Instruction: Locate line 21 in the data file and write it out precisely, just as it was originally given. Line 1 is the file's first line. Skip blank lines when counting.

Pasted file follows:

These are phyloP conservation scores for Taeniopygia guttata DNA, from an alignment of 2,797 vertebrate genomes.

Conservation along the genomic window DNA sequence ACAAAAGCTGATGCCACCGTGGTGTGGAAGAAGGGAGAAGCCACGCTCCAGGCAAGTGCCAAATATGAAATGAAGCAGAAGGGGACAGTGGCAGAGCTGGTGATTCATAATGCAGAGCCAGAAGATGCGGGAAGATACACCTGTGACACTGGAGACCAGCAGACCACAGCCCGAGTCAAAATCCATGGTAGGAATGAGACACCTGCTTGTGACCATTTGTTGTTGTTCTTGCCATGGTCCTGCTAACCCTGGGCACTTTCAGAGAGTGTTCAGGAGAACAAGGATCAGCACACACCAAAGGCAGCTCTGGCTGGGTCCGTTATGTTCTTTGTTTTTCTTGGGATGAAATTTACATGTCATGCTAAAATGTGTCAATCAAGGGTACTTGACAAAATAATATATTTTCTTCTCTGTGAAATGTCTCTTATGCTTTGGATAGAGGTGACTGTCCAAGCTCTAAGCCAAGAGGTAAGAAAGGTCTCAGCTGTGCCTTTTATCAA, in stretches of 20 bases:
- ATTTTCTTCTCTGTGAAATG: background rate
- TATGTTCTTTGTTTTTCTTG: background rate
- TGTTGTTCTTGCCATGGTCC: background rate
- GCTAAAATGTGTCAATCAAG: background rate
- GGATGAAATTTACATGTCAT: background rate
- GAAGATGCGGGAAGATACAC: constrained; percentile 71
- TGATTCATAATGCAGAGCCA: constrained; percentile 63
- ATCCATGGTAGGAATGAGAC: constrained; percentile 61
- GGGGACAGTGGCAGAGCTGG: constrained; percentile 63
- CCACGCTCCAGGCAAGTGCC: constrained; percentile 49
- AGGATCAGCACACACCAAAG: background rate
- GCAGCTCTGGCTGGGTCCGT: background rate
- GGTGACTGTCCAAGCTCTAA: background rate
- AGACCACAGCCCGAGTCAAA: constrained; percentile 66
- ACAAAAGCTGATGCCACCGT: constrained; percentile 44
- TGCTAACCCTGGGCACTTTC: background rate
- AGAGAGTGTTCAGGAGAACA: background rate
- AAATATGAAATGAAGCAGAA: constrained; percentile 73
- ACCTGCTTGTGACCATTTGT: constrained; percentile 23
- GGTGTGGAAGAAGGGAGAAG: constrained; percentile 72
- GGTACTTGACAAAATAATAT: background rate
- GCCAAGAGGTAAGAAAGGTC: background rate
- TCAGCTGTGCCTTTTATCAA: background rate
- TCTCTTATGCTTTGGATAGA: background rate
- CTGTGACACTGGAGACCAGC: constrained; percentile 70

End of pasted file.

- ACCTGCTTGTGACCATTTGT: constrained; percentile 23